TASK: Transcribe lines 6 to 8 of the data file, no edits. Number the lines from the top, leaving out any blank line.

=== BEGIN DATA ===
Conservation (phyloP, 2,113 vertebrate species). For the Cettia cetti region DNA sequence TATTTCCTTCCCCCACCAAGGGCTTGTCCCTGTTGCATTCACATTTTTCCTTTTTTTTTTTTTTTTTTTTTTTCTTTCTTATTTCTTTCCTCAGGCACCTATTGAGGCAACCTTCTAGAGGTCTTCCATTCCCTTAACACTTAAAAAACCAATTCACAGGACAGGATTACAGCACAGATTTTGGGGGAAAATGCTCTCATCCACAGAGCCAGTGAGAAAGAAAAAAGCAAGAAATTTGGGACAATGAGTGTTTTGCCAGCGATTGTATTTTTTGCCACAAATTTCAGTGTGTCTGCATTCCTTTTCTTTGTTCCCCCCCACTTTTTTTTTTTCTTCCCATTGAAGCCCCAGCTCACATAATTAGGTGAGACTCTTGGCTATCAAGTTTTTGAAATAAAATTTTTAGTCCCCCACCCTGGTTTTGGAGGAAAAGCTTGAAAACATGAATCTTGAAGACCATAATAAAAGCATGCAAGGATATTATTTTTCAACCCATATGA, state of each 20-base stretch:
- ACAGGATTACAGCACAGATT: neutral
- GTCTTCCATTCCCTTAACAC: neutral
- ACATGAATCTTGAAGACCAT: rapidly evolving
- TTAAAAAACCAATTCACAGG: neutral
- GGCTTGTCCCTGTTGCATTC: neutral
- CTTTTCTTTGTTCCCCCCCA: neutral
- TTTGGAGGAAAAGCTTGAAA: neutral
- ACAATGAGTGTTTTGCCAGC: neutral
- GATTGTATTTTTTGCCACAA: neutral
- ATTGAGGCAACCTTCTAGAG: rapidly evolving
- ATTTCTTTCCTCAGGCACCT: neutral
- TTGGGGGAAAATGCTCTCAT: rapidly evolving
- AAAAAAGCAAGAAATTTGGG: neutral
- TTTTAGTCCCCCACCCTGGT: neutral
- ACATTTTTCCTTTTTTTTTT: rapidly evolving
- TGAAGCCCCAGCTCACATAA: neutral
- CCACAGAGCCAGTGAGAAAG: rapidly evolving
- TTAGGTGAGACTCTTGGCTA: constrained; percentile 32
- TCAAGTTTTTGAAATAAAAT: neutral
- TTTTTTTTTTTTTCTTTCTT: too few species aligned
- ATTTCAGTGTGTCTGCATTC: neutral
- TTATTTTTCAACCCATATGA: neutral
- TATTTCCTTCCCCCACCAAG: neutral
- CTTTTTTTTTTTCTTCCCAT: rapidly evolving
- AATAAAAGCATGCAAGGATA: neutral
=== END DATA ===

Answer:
- GGCTTGTCCCTGTTGCATTC: neutral
- CTTTTCTTTGTTCCCCCCCA: neutral
- TTTGGAGGAAAAGCTTGAAA: neutral